During the stone age years of our marriage, Valentine Days were spent trying to create the perfect romantic day. Now we call them fodder for amusing blog posts.
- There was the embarrassing Joan Walsh Anglund year (look it up).
- There was the year of the trail of chocolate boxes, empty aside from clever notes on where to go next, eventually leading to a hotel 45 miles away in the middle of a blizzard.
- There was the year we learned to make a soufflé and never read the directions all the way to end to know you couldn’t wait 20 minutes to bring it to the table.
- There was another year when someone couldn’t figure out which size Godiva heart box I wanted so he bought them all and we ate chocolate until way past Easter.
- There was the year we went out to dinner at a place that charged just slightly less than the French Laundry and thought it was the French Laundry. It was not.
- And then there was the year when roses were too expensive so I got a blender instead, which if you are Captain Awesome, makes perfect sense.
As the years moved on, we settled for making Valentine’s Day all about the food, and not food from a restaurant. Who needed to dine with 80 other strangers and eat stuff that was over the top in looks and ordinary in taste? Continue reading
Mom baked tons of goodies, but none more frequently than her brownies. She was the entire welcome wagon for the growing neighborhood back in the mid 1950’s and would bring a plate of brownies to every new family. We loved when she made brownies because the crisp edges had to be carved off before being given away. Though the pan was square and she hacked off an edge for each of us, we still managed to fight over them.
Thankfully, the recipe made its way into print in the 1964 Syracuse Hadassah Cookbook, and was called Ada’s Brownies – a riff on Ate a Brownie (my dad’s odd sense of humor). Otherwise, none of us would have ever known what went into her recipe because she never bothered to write them down. The book is long out of print, but I still have a copy tucked away. Continue reading
Oh chiffon. How I love you. Some of you may have read my baking-wreck post, Fallen Angel, where I mentioned my beautiful disaster baking an angel cake. And where I learned the oh-so-not-so subtle difference between angel and chiffon cakes. Apparently I arrived tardy to home-ec class on angel v. chiffon day.
For almost, um, let’s say many years, I’ve wondered about those cakes my mother used to make that hung upside down to cool. They certainly weren’t as memorable as some of her other recipes and that’s undoubtedly because the chiffon cakes were for company consumption and not for greedy (hungry) children. The kids saw little of company cake.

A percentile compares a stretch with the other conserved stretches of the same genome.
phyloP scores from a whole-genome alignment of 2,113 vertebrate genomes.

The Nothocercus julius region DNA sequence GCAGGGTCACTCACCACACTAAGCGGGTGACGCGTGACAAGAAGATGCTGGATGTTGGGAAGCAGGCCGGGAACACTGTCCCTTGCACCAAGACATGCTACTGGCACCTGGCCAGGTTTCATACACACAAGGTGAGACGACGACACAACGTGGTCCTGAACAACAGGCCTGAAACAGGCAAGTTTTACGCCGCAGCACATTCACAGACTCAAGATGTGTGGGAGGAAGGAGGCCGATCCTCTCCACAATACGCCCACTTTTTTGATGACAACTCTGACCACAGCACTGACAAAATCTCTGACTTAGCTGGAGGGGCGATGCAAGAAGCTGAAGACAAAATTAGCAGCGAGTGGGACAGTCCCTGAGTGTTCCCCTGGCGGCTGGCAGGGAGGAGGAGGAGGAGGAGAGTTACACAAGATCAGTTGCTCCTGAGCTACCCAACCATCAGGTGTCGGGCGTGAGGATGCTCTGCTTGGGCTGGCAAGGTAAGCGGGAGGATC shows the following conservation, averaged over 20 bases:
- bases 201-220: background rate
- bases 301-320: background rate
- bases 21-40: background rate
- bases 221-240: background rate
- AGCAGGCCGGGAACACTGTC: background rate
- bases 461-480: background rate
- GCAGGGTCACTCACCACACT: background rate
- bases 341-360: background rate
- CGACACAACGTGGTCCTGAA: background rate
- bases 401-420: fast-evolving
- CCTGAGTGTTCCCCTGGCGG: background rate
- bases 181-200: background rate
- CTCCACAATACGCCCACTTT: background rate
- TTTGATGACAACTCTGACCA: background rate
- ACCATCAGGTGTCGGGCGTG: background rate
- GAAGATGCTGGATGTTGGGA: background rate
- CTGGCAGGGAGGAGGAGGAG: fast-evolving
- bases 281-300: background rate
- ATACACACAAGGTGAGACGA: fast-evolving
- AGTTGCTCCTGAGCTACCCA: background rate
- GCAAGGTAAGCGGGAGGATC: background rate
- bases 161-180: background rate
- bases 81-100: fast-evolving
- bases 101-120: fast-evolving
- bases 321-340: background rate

But recently, a neighbor from the old childhood homestead mentioned my mother’s chiffon cake to me after we were reacquainted on Facebook. She was a young mom back then and apparently my mother would make her marble chiffon cakes to help bring about the birth of her babies when her due-date came and went. I’d almost forgotten those chiffon cakes until then. Sadly, she didn’t have the recipe. Continue reading
Jake’s Fudgy Pudding Cake
On our daughter’s first day of Suzuki music class she talked nonstop about getting her new violin. She skipped into class, dragging us by the hand. The teacher proudly presented the child with her first violin; a brand new 6-inch cigar box wrapped in wood-grain contact paper with a ruler sticking out of the end for the neck. The bow? A skinny little stick.
The child’s face was pinching into the look that happens right before she melts into tears. Oblivious, the teacher sealed the meltdown by giving her a cardboard circle with two feet drawn in marker – a diagram for her stand on to get into the correct form for playing the violin.
We traitors weren’t even worthy of her pitiful look anymore. Stifling a hiccup/sigh, she turned away and merely stared at the ground. Little tears fell on the floor. Continue reading
GF angel cake wreck; tunnel meets too much chocolate glaze
Like calculus, there are some things that defy staying cemented in my brain. Like the difference between chiffon and angel cake. I thought they were both of the sponge-ish variety and kind of the same – only different. If you want to read up on chiffon, Google a guy named Harry Baker. Seriously, that’s his name. He was the dude who developed the chiffon way back in the dark ages and guarded his top-dog secret ingredient until he met that siren called Betty Crocker. By the 1940s, chiffon was a cake that everyone was writing about.
The big obvious difference is that angel cake has no fat in it, just a boat-load of sugar. The chiffon has oil and yolks. Think hybrid – a sponge-ish cake that looks a lot like an angel cake, but has the flavor of a yellow cake.
Chiffon and angel were the dressy cakes in our house. Mom made those for parties, gifts, and Hadassah meetings or holidays. My mother taught me all kinds of baking, but never how to do the chiffon or an angel cake. Somehow I got the idea that they were complicated enough that I didn’t dare to try to make them. Continue reading
Posted in Baking Wrecks, Currently in the Gluten Free Canteen
Tagged baking, cake, cake wrecks, chiffon cake, chocolate, food, gluten free angel cake, gluten free cake, harry baker, ina garten